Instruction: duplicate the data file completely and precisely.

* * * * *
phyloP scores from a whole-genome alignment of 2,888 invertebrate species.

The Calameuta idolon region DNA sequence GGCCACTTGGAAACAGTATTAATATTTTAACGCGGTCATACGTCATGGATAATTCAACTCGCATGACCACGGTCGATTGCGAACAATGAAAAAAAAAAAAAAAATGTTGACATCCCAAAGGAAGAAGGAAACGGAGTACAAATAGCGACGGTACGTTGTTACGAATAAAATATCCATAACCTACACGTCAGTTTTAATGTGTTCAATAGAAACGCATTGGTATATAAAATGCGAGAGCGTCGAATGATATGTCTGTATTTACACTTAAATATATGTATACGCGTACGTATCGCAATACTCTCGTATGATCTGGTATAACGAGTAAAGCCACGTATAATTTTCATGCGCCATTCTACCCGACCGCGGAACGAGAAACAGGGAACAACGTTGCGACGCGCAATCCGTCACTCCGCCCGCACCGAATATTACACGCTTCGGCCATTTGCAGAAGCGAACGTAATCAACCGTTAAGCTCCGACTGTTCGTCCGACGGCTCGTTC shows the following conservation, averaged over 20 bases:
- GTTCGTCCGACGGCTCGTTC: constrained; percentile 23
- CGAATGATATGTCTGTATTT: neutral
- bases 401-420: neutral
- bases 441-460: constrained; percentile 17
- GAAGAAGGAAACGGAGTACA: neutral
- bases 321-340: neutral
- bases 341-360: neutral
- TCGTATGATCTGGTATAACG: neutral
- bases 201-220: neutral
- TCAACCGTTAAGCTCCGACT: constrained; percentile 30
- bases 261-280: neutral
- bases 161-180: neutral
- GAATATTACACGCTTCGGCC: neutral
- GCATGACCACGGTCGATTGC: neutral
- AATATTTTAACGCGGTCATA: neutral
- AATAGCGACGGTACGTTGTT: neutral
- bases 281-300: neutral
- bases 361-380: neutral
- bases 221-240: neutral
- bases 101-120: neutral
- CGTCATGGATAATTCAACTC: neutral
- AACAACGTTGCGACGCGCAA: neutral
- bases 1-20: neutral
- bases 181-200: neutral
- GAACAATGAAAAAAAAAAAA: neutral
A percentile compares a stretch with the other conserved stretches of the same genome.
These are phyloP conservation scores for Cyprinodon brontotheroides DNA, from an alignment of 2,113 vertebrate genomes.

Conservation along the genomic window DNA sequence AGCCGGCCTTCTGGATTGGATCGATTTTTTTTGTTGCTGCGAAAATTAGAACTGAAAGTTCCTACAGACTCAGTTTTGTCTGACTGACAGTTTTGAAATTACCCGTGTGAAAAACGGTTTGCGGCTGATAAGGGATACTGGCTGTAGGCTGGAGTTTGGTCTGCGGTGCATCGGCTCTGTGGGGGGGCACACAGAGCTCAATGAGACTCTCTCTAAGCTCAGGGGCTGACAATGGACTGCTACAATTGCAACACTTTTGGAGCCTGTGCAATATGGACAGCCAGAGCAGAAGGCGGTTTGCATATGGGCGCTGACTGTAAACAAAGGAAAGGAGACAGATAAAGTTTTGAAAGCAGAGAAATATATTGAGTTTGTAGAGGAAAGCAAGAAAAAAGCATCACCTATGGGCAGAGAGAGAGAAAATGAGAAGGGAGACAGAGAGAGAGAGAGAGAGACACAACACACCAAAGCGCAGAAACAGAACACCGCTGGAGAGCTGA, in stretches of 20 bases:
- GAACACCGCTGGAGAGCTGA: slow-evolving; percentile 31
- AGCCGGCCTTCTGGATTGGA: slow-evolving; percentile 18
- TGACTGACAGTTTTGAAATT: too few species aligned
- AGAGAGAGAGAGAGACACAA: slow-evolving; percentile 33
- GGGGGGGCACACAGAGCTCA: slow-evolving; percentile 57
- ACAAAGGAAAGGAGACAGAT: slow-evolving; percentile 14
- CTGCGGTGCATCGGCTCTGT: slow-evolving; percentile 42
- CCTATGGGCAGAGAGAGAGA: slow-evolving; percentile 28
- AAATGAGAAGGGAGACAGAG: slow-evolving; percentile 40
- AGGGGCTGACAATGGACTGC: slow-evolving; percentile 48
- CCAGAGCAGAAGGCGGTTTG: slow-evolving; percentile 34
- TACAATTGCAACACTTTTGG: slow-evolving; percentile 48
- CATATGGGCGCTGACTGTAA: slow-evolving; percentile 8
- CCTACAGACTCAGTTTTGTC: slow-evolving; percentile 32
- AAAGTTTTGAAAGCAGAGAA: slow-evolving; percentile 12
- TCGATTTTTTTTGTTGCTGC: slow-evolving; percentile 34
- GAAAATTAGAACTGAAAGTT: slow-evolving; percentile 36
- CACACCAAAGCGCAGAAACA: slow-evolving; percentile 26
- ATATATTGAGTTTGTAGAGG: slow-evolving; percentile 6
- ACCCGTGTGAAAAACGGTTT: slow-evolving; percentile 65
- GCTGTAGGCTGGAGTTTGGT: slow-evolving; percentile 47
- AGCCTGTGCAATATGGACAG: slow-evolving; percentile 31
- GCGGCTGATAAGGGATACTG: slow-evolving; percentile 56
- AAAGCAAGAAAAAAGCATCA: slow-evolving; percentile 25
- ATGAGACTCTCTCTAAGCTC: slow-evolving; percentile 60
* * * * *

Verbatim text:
phyloP scores from a whole-genome alignment of 2,888 invertebrate species.

The Calameuta idolon region DNA sequence GGCCACTTGGAAACAGTATTAATATTTTAACGCGGTCATACGTCATGGATAATTCAACTCGCATGACCACGGTCGATTGCGAACAATGAAAAAAAAAAAAAAAATGTTGACATCCCAAAGGAAGAAGGAAACGGAGTACAAATAGCGACGGTACGTTGTTACGAATAAAATATCCATAACCTACACGTCAGTTTTAATGTGTTCAATAGAAACGCATTGGTATATAAAATGCGAGAGCGTCGAATGATATGTCTGTATTTACACTTAAATATATGTATACGCGTACGTATCGCAATACTCTCGTATGATCTGGTATAACGAGTAAAGCCACGTATAATTTTCATGCGCCATTCTACCCGACCGCGGAACGAGAAACAGGGAACAACGTTGCGACGCGCAATCCGTCACTCCGCCCGCACCGAATATTACACGCTTCGGCCATTTGCAGAAGCGAACGTAATCAACCGTTAAGCTCCGACTGTTCGTCCGACGGCTCGTTC shows the following conservation, averaged over 20 bases:
- GTTCGTCCGACGGCTCGTTC: constrained; percentile 23
- CGAATGATATGTCTGTATTT: neutral
- bases 401-420: neutral
- bases 441-460: constrained; percentile 17
- GAAGAAGGAAACGGAGTACA: neutral
- bases 321-340: neutral
- bases 341-360: neutral
- TCGTATGATCTGGTATAACG: neutral
- bases 201-220: neutral
- TCAACCGTTAAGCTCCGACT: constrained; percentile 30
- bases 261-280: neutral
- bases 161-180: neutral
- GAATATTACACGCTTCGGCC: neutral
- GCATGACCACGGTCGATTGC: neutral
- AATATTTTAACGCGGTCATA: neutral
- AATAGCGACGGTACGTTGTT: neutral
- bases 281-300: neutral
- bases 361-380: neutral
- bases 221-240: neutral
- bases 101-120: neutral
- CGTCATGGATAATTCAACTC: neutral
- AACAACGTTGCGACGCGCAA: neutral
- bases 1-20: neutral
- bases 181-200: neutral
- GAACAATGAAAAAAAAAAAA: neutral
A percentile compares a stretch with the other conserved stretches of the same genome.
These are phyloP conservation scores for Cyprinodon brontotheroides DNA, from an alignment of 2,113 vertebrate genomes.

Conservation along the genomic window DNA sequence AGCCGGCCTTCTGGATTGGATCGATTTTTTTTGTTGCTGCGAAAATTAGAACTGAAAGTTCCTACAGACTCAGTTTTGTCTGACTGACAGTTTTGAAATTACCCGTGTGAAAAACGGTTTGCGGCTGATAAGGGATACTGGCTGTAGGCTGGAGTTTGGTCTGCGGTGCATCGGCTCTGTGGGGGGGCACACAGAGCTCAATGAGACTCTCTCTAAGCTCAGGGGCTGACAATGGACTGCTACAATTGCAACACTTTTGGAGCCTGTGCAATATGGACAGCCAGAGCAGAAGGCGGTTTGCATATGGGCGCTGACTGTAAACAAAGGAAAGGAGACAGATAAAGTTTTGAAAGCAGAGAAATATATTGAGTTTGTAGAGGAAAGCAAGAAAAAAGCATCACCTATGGGCAGAGAGAGAGAAAATGAGAAGGGAGACAGAGAGAGAGAGAGAGAGACACAACACACCAAAGCGCAGAAACAGAACACCGCTGGAGAGCTGA, in stretches of 20 bases:
- GAACACCGCTGGAGAGCTGA: slow-evolving; percentile 31
- AGCCGGCCTTCTGGATTGGA: slow-evolving; percentile 18
- TGACTGACAGTTTTGAAATT: too few species aligned
- AGAGAGAGAGAGAGACACAA: slow-evolving; percentile 33
- GGGGGGGCACACAGAGCTCA: slow-evolving; percentile 57
- ACAAAGGAAAGGAGACAGAT: slow-evolving; percentile 14
- CTGCGGTGCATCGGCTCTGT: slow-evolving; percentile 42
- CCTATGGGCAGAGAGAGAGA: slow-evolving; percentile 28
- AAATGAGAAGGGAGACAGAG: slow-evolving; percentile 40
- AGGGGCTGACAATGGACTGC: slow-evolving; percentile 48
- CCAGAGCAGAAGGCGGTTTG: slow-evolving; percentile 34
- TACAATTGCAACACTTTTGG: slow-evolving; percentile 48
- CATATGGGCGCTGACTGTAA: slow-evolving; percentile 8
- CCTACAGACTCAGTTTTGTC: slow-evolving; percentile 32
- AAAGTTTTGAAAGCAGAGAA: slow-evolving; percentile 12
- TCGATTTTTTTTGTTGCTGC: slow-evolving; percentile 34
- GAAAATTAGAACTGAAAGTT: slow-evolving; percentile 36
- CACACCAAAGCGCAGAAACA: slow-evolving; percentile 26
- ATATATTGAGTTTGTAGAGG: slow-evolving; percentile 6
- ACCCGTGTGAAAAACGGTTT: slow-evolving; percentile 65
- GCTGTAGGCTGGAGTTTGGT: slow-evolving; percentile 47
- AGCCTGTGCAATATGGACAG: slow-evolving; percentile 31
- GCGGCTGATAAGGGATACTG: slow-evolving; percentile 56
- AAAGCAAGAAAAAAGCATCA: slow-evolving; percentile 25
- ATGAGACTCTCTCTAAGCTC: slow-evolving; percentile 60